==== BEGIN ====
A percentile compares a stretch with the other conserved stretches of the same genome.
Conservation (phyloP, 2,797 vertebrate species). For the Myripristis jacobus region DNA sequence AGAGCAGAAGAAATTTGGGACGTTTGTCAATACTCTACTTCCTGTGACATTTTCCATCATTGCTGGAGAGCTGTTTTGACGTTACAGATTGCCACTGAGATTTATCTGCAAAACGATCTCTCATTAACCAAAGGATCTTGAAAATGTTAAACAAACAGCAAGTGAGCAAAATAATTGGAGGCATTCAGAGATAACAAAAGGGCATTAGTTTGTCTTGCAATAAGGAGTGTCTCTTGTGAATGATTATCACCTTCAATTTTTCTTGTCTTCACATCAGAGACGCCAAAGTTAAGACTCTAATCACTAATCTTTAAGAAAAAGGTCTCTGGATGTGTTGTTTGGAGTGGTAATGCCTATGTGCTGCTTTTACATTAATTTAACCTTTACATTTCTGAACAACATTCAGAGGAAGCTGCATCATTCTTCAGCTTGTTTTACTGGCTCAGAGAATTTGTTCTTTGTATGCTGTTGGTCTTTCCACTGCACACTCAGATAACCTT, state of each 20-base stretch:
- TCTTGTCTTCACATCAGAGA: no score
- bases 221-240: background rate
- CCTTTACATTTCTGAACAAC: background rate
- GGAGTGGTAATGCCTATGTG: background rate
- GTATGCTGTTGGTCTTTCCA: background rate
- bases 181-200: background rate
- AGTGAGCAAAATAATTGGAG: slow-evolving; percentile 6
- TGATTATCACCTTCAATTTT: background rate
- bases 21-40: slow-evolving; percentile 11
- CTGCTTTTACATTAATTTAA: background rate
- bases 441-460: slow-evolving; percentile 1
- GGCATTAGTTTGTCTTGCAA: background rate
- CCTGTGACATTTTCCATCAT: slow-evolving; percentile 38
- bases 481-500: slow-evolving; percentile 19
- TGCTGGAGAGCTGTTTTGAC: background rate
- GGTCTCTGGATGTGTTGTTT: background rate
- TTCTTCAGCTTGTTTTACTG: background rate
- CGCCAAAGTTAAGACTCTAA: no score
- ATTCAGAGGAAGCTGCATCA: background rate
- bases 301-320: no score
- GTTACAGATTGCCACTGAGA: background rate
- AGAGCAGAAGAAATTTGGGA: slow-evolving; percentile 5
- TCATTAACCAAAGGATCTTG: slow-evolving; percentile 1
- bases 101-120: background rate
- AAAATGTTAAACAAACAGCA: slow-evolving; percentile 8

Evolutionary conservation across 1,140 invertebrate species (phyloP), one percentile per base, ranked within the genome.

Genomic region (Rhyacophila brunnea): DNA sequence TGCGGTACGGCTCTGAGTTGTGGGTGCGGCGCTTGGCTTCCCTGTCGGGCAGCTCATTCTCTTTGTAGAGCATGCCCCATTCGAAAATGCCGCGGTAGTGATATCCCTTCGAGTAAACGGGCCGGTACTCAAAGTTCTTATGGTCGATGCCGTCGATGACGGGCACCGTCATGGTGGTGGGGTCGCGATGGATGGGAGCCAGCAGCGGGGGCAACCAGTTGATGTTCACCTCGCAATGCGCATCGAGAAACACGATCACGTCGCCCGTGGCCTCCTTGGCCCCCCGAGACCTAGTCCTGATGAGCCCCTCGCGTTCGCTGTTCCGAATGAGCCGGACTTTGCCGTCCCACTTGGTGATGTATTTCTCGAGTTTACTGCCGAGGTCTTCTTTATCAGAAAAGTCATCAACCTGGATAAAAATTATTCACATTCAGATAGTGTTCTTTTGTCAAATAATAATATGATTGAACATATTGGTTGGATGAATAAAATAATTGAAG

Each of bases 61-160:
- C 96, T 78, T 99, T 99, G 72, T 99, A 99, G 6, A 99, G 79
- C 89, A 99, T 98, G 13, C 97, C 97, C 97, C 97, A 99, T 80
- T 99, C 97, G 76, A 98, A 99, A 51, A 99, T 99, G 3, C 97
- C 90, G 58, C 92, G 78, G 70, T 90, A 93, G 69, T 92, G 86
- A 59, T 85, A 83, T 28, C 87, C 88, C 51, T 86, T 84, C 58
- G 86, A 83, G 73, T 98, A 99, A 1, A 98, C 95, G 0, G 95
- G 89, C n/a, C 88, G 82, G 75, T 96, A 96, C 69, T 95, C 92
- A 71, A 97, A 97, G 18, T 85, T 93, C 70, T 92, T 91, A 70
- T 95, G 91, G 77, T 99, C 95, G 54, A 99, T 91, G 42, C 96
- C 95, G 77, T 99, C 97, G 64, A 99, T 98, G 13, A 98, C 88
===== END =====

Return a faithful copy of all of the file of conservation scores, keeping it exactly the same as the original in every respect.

A percentile compares a stretch with the other conserved stretches of the same genome.
Conservation (phyloP, 2,797 vertebrate species). For the Myripristis jacobus region DNA sequence AGAGCAGAAGAAATTTGGGACGTTTGTCAATACTCTACTTCCTGTGACATTTTCCATCATTGCTGGAGAGCTGTTTTGACGTTACAGATTGCCACTGAGATTTATCTGCAAAACGATCTCTCATTAACCAAAGGATCTTGAAAATGTTAAACAAACAGCAAGTGAGCAAAATAATTGGAGGCATTCAGAGATAACAAAAGGGCATTAGTTTGTCTTGCAATAAGGAGTGTCTCTTGTGAATGATTATCACCTTCAATTTTTCTTGTCTTCACATCAGAGACGCCAAAGTTAAGACTCTAATCACTAATCTTTAAGAAAAAGGTCTCTGGATGTGTTGTTTGGAGTGGTAATGCCTATGTGCTGCTTTTACATTAATTTAACCTTTACATTTCTGAACAACATTCAGAGGAAGCTGCATCATTCTTCAGCTTGTTTTACTGGCTCAGAGAATTTGTTCTTTGTATGCTGTTGGTCTTTCCACTGCACACTCAGATAACCTT, state of each 20-base stretch:
- TCTTGTCTTCACATCAGAGA: no score
- bases 221-240: background rate
- CCTTTACATTTCTGAACAAC: background rate
- GGAGTGGTAATGCCTATGTG: background rate
- GTATGCTGTTGGTCTTTCCA: background rate
- bases 181-200: background rate
- AGTGAGCAAAATAATTGGAG: slow-evolving; percentile 6
- TGATTATCACCTTCAATTTT: background rate
- bases 21-40: slow-evolving; percentile 11
- CTGCTTTTACATTAATTTAA: background rate
- bases 441-460: slow-evolving; percentile 1
- GGCATTAGTTTGTCTTGCAA: background rate
- CCTGTGACATTTTCCATCAT: slow-evolving; percentile 38
- bases 481-500: slow-evolving; percentile 19
- TGCTGGAGAGCTGTTTTGAC: background rate
- GGTCTCTGGATGTGTTGTTT: background rate
- TTCTTCAGCTTGTTTTACTG: background rate
- CGCCAAAGTTAAGACTCTAA: no score
- ATTCAGAGGAAGCTGCATCA: background rate
- bases 301-320: no score
- GTTACAGATTGCCACTGAGA: background rate
- AGAGCAGAAGAAATTTGGGA: slow-evolving; percentile 5
- TCATTAACCAAAGGATCTTG: slow-evolving; percentile 1
- bases 101-120: background rate
- AAAATGTTAAACAAACAGCA: slow-evolving; percentile 8

Evolutionary conservation across 1,140 invertebrate species (phyloP), one percentile per base, ranked within the genome.

Genomic region (Rhyacophila brunnea): DNA sequence TGCGGTACGGCTCTGAGTTGTGGGTGCGGCGCTTGGCTTCCCTGTCGGGCAGCTCATTCTCTTTGTAGAGCATGCCCCATTCGAAAATGCCGCGGTAGTGATATCCCTTCGAGTAAACGGGCCGGTACTCAAAGTTCTTATGGTCGATGCCGTCGATGACGGGCACCGTCATGGTGGTGGGGTCGCGATGGATGGGAGCCAGCAGCGGGGGCAACCAGTTGATGTTCACCTCGCAATGCGCATCGAGAAACACGATCACGTCGCCCGTGGCCTCCTTGGCCCCCCGAGACCTAGTCCTGATGAGCCCCTCGCGTTCGCTGTTCCGAATGAGCCGGACTTTGCCGTCCCACTTGGTGATGTATTTCTCGAGTTTACTGCCGAGGTCTTCTTTATCAGAAAAGTCATCAACCTGGATAAAAATTATTCACATTCAGATAGTGTTCTTTTGTCAAATAATAATATGATTGAACATATTGGTTGGATGAATAAAATAATTGAAG

Each of bases 61-160:
- C 96, T 78, T 99, T 99, G 72, T 99, A 99, G 6, A 99, G 79
- C 89, A 99, T 98, G 13, C 97, C 97, C 97, C 97, A 99, T 80
- T 99, C 97, G 76, A 98, A 99, A 51, A 99, T 99, G 3, C 97
- C 90, G 58, C 92, G 78, G 70, T 90, A 93, G 69, T 92, G 86
- A 59, T 85, A 83, T 28, C 87, C 88, C 51, T 86, T 84, C 58
- G 86, A 83, G 73, T 98, A 99, A 1, A 98, C 95, G 0, G 95
- G 89, C n/a, C 88, G 82, G 75, T 96, A 96, C 69, T 95, C 92
- A 71, A 97, A 97, G 18, T 85, T 93, C 70, T 92, T 91, A 70
- T 95, G 91, G 77, T 99, C 95, G 54, A 99, T 91, G 42, C 96
- C 95, G 77, T 99, C 97, G 64, A 99, T 98, G 13, A 98, C 88